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NASA Mission to Study Earth's Water Cycle - 2002-05-04


The U.S. space agency NASA has launched what it calls a major mission in understanding Earth's weather and longer term climate. It has boosted the Aqua satellite into orbit from Vandenberg Air Force Base in California to study our planet's water cycle for the next six years.

Data for better weather predictions will soon come from the heavens specifically at an altitude of 700 kilometers from a new U.S. satellite named Aqua, the Latin word for water.

"The prime goal of the Aqua mission is to help understand the water cycle and use that to improve weather forecasts on the short-term and ultimately also seasonal forecasts," says George Aumann, an Aqua mission scientist at NASA's Jet Propulsion Laboratory in Pasadena, California. Mr. Aumann explains that the satellite will measure ocean circulation and evaporation, sea and land ice, snow cover, clouds and water vapor in the atmosphere, precipitation, and global temperatures.

For example, Aqua will examine 2,400 points in a vertical slice of the atmosphere, about 100 times more than most satellites can observe.

Some of its instruments will measure heat, which emits infrared radiation below visible light wavelengths. As a result, researchers can take measurements 24 hours around the clock instead of relying on daylight.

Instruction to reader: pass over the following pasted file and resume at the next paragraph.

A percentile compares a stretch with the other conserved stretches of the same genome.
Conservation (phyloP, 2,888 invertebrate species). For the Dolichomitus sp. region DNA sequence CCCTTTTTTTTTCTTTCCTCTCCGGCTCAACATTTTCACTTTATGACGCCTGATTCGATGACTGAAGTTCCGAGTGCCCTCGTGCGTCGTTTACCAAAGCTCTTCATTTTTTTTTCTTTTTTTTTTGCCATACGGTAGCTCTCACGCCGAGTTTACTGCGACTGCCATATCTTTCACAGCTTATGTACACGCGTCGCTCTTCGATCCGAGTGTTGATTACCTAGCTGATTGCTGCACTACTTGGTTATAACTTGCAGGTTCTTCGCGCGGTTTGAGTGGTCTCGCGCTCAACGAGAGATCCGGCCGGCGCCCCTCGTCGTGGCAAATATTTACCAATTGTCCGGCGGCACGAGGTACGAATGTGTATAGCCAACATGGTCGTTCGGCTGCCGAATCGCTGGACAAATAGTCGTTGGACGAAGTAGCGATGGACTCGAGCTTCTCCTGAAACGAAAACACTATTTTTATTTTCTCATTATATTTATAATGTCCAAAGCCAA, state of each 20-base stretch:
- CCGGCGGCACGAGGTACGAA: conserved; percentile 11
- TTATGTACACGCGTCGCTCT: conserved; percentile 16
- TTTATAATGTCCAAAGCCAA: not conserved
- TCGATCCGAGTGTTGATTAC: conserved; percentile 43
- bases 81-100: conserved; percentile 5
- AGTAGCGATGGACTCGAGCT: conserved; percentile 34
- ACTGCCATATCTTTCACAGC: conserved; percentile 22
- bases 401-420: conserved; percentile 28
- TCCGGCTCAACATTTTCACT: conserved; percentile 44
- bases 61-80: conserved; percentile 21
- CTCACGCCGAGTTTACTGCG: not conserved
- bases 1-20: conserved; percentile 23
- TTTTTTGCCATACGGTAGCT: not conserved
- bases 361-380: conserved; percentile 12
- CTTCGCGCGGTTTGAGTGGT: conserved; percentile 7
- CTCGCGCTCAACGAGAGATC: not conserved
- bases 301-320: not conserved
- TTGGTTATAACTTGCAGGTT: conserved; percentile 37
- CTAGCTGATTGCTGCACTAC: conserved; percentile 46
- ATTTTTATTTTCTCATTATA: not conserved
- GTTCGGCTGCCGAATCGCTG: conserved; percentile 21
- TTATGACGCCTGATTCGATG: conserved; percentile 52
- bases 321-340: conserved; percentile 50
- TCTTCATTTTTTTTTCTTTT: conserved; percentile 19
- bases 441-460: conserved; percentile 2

Mr. Aumann says making more accurate daily and seasonal weather forecasts from this information will be a great economic benefit, especially to farmers. "From an agricultural viewpoint, there are two things. You don't want to be surprised, for example, by a sudden frost or a sudden rainstorm so the farmers can take preventive actions," he says. "The second one is longer range. If you can predict weather on a seasonal basis, that would allow the farmers to plant appropriate crops to maximize yield or perhaps to harvest early if the weather is predicted to turn bad."

In addition to gathering water cycle data, the Aqua satellite will also measure plant cover on land and tiny floating sea vegetation called phytoplankton. Scientists hope this will help them understand changes in biological systems that depend on water.

Aqua is a companion satellite to one named Terra launched in December, 1999. Terra crosses the equator in the morning and Aqua will pass over in the afternoon. Together, they will show scientists how the key measurements they gather vary during the day.

Both are joint projects of the United States, Brazil, and Japan, each of which provided instruments.

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